TWIN FALLS -- A man who accidentally shot his 11-year-old son during a hunting trip is moving to sue the company that manufactured the youth-model shotgun.
Attorneys for Kyle Alberti of Twin Falls filed the complaint against Remington Arms Company LLC in federal court Monday.
The suit stems from an Dec. 26, 2014 incident that happened while Alberti and his son - identified in court documents as K.A. - were hunting near Rogerson in Twin Falls County.
Attorney Kurt Holzer told KTVB the pair was tracking a bobcat in Cedar Creek Canyon. The 11-year-old was armed with a Remington 870 Youth Model Shotgun that had been a gift from his father; Alberti had left his own shotgun in his truck, according to the complaint.
At one point, K.A. asked his father to carry the shotgun because he had forgotten his gloves and his hands were cold. The complaint says the boy checked to make sure the safety was on before handing over the gun. Alberti says he also checked and confirmed the safety was on before he started walking down the trail a few paces ahead of his son.
Holzer says Alberti was holding the shotgun in his right hand in the "field carry" or "trail carry" position, with his hand in front of the trigger guard and the shotgun pointed forward.
A few steps down the trail, Alberti slipped on ice and fell, dropping the shotgun. Holzer says the gun flipped about 180 degrees, hit the ground, and discharged.
"The gun went off right next to his ear, and his son happened to be in the line of fire," Holzer said.
K.A., who had been walking behind his father, was struck in the upper left thigh.
Alberti used his shirt to tie a tourniquet around the boy's leg, according to the Twin Falls Sheriff's Office, and carried him to a nearby house where residents called 911. K.A. was airlifted to a hospital in Boise for treatment.
The boy survived, but was left with permanent problems, according to Holzer.
"It was a close-in shotgun wound to the upper thigh. He's lost substantial muscle mass - it is a lifelong injury," he said. "He's not going to be the person he was when he grows up. He doesn't have the strength, agility, ability to perform in life the way he would have otherwise."
Alberti is seeking damages for "medically related expenses, mental and physical pain and suffering; impaired earning capacity, permanent impairment and disability, disfigurement; and other general and specific damages in an amount to be determined by a jury at trial of this action," according to the complaint.
Holzer says a "jar-off" caused the shotgun to fire, meaning the gun discharged due to the impact with the ground - even though the safety was engaged.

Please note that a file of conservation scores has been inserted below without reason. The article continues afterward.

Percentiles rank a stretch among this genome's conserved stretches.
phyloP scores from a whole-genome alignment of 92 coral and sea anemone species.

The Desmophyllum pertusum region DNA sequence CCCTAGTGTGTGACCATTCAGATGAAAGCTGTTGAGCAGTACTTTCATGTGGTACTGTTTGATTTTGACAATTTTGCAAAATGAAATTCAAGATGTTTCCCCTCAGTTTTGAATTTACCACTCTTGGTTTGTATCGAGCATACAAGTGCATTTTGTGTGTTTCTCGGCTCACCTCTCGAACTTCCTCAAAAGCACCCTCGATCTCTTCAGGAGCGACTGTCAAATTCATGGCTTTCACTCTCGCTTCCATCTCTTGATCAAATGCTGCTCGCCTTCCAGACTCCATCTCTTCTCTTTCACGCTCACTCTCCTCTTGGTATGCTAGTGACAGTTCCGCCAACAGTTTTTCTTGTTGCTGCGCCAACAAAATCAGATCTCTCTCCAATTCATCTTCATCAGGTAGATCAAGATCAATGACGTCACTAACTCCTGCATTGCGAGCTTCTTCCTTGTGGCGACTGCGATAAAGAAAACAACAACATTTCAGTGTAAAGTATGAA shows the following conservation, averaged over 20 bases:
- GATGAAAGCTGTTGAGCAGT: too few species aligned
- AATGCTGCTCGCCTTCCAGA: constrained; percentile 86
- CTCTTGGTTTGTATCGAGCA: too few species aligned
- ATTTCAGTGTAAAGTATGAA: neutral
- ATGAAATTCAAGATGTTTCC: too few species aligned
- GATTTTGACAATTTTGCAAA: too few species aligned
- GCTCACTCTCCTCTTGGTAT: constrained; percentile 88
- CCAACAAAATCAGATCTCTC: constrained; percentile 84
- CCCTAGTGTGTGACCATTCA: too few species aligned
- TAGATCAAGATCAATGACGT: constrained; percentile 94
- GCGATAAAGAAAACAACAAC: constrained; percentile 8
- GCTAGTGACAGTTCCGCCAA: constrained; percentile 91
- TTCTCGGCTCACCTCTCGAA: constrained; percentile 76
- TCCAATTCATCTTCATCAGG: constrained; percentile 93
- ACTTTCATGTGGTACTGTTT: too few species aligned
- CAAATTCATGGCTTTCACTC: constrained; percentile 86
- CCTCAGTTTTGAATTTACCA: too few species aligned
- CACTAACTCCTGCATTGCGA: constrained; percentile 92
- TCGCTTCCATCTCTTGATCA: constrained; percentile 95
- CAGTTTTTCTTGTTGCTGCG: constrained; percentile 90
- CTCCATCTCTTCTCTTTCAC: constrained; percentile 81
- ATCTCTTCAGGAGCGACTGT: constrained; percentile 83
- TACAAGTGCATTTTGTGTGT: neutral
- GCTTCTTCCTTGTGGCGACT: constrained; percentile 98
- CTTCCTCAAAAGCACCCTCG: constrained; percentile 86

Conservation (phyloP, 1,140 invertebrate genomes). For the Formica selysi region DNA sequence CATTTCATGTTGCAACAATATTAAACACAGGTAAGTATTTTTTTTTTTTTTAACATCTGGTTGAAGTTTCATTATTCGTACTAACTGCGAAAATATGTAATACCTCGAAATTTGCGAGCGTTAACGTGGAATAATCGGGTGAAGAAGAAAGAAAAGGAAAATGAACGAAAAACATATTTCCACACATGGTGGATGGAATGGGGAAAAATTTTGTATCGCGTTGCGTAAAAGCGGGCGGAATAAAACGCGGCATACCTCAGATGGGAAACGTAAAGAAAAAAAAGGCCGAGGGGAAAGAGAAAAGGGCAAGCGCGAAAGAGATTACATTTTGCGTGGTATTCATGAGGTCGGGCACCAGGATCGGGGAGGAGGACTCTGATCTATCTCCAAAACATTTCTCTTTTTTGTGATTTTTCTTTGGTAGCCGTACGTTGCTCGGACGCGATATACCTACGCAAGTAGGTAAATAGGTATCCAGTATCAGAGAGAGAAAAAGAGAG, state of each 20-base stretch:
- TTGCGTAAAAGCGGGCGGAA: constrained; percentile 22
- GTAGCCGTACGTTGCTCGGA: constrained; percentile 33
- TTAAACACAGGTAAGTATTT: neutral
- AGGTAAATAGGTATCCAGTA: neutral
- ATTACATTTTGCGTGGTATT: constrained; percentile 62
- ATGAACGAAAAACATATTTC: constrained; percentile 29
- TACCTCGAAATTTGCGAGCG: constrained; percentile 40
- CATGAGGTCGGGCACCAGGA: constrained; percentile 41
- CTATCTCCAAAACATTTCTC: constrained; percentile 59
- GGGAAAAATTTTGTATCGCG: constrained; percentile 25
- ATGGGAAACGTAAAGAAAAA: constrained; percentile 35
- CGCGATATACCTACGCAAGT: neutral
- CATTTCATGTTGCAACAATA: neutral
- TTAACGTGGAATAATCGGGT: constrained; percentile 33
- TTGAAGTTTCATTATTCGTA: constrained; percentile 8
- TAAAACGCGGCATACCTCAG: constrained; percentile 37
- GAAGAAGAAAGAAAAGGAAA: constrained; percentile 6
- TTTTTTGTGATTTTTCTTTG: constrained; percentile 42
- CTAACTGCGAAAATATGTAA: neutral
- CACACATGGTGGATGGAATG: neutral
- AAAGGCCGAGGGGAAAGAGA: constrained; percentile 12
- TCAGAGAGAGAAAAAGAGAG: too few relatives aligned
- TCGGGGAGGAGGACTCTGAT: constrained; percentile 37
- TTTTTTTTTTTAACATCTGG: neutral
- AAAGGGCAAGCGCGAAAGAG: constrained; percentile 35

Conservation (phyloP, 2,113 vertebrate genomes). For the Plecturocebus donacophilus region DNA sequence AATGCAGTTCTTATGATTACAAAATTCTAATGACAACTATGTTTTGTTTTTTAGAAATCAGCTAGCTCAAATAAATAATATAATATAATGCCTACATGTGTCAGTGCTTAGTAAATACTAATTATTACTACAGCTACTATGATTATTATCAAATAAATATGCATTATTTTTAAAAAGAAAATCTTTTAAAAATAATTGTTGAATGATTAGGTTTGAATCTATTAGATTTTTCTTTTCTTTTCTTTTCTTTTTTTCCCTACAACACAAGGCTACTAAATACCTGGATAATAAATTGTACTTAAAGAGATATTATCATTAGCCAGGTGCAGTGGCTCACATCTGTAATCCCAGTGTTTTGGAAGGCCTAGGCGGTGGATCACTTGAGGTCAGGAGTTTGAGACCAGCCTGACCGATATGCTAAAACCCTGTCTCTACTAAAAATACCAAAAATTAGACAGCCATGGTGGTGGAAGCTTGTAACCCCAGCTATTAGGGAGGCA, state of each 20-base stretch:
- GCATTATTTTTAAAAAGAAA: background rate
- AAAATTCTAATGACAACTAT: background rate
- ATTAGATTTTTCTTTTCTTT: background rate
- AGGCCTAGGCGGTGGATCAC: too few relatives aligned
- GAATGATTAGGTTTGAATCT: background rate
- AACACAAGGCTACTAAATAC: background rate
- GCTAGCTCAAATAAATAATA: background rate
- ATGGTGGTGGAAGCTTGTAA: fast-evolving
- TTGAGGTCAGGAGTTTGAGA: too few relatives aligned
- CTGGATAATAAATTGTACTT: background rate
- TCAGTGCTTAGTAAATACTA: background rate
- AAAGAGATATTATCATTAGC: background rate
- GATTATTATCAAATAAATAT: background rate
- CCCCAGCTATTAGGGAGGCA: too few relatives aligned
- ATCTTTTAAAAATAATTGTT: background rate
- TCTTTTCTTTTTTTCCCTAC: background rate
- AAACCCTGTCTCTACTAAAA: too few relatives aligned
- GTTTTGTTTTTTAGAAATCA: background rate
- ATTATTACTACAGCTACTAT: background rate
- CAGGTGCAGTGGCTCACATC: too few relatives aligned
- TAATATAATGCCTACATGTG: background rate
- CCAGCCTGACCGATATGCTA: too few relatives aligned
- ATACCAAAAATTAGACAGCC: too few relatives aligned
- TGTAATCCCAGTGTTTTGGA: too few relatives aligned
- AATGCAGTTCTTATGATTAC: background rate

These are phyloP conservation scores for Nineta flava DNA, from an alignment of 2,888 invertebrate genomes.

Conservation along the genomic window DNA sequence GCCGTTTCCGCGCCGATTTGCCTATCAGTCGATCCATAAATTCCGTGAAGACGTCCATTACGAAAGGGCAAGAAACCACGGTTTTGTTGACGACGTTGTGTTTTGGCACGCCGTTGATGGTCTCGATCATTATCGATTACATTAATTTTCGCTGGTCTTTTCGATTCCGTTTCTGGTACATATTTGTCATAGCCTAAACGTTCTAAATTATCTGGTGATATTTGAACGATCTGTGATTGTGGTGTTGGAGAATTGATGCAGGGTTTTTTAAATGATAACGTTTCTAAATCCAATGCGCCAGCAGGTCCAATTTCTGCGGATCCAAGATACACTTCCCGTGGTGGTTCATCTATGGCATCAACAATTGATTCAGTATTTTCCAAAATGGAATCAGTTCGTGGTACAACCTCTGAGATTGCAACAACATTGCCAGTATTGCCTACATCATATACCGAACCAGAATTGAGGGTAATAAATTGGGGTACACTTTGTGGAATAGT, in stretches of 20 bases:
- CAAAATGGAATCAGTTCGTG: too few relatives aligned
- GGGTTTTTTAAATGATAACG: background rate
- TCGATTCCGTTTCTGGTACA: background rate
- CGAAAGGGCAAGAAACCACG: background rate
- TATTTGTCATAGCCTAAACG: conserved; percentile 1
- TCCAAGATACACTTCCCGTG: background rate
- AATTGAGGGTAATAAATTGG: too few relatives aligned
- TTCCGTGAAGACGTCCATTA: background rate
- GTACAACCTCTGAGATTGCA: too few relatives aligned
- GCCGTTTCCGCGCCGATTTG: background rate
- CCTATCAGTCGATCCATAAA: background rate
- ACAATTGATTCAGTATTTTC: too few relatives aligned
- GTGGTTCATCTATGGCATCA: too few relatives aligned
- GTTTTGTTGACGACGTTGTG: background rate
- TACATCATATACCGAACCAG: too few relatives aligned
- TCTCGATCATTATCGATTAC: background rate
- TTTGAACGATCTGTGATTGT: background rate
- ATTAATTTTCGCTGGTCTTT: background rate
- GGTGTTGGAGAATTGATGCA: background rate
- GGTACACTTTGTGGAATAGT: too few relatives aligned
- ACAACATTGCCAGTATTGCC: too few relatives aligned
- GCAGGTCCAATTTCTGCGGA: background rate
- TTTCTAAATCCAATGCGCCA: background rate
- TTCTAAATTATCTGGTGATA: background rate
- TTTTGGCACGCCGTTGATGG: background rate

"There was not a finger anywhere near the trigger," he said. "That's why responsibility in this case, fault in this case, sits with Remington."
The attorney added that Alberti is experienced with guns and was not acting irresponsibly with the shotgun before his son was hit.
"He is a gun safety expert," Holzer said. "He teaches gun safety, he understands gun safety, he has been involved in gun safety training, and he was doing things right. It's the design of the gun that is the problem."
The suit alleges the shotgun was "defective and unreasonably dangerous." A Remington corporate spokeswoman did not respond to a request for comment.
Holzer noted the issue was similar to a documented issue with some Remington rifles that resulted in a class action lawsuit, which Remington settled. The company admitted to problems with the X-Mark Pro® trigger mechanism assembly in Model 700 Remington rifles, which could result in the gun firing without the trigger being pulled.
K.A.'s gun, the Remington 870 Youth Model Shotgun, was not included in the class action case.
Holzer declined to discuss specifics of how much money Alberti and his family are asking for. The minimum amount damages alleged in order for a civil case to be filed in federal court is $75,000, but the attorney said the number in this case will likely be much higher.
If Remington and Alberti do not agree to settle outside of court, the case will move forward to trial, Holzer said, a process he expects to take about 18 months in total. Remington has 21 days from being served with the complaint to file a response.
Holzer said the family waited until 2017 to file the lawsuit to see what the expenses and long-term effects of K.A.'s injury would be.
"Anytime somebody has suffered a substantial injury, what you want to see is what's the outcome going to be?" the lawyer said. "How are they going to recover? What are the complications from the injury? You can't really find a resolution until the parties look at the injured person and say... 'we expect this to happen, we expect somebody to have this kind of future.'"